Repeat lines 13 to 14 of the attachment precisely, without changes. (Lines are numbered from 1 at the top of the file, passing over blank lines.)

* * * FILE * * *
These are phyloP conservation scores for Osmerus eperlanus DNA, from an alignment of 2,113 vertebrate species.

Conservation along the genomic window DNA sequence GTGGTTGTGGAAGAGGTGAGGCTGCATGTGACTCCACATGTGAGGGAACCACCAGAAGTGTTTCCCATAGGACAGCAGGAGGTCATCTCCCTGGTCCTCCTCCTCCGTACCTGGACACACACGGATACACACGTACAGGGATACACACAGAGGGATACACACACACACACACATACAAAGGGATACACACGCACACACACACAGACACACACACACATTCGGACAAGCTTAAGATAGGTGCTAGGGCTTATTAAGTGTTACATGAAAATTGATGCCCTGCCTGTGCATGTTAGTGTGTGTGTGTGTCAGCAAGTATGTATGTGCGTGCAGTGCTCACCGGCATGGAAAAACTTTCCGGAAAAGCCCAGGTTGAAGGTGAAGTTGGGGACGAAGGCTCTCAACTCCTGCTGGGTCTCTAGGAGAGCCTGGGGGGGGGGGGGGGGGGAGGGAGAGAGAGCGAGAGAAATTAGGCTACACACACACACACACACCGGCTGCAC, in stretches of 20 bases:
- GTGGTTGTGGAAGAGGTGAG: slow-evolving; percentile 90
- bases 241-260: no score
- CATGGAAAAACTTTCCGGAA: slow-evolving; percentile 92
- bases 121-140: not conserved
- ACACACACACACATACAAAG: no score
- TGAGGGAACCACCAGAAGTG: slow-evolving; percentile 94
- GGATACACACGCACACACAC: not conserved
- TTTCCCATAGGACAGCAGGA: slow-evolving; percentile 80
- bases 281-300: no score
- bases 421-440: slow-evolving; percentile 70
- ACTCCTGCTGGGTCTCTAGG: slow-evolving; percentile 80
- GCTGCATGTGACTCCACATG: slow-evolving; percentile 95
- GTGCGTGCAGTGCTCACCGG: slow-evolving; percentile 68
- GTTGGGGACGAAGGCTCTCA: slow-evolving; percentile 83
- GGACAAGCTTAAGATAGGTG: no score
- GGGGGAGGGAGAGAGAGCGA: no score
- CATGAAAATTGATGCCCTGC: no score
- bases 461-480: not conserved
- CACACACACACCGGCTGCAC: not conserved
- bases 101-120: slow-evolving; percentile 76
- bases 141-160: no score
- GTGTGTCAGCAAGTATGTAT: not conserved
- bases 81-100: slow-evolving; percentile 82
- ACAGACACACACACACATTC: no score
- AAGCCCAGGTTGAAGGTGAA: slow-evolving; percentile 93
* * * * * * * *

- ACTCCTGCTGGGTCTCTAGG: slow-evolving; percentile 80
- GCTGCATGTGACTCCACATG: slow-evolving; percentile 95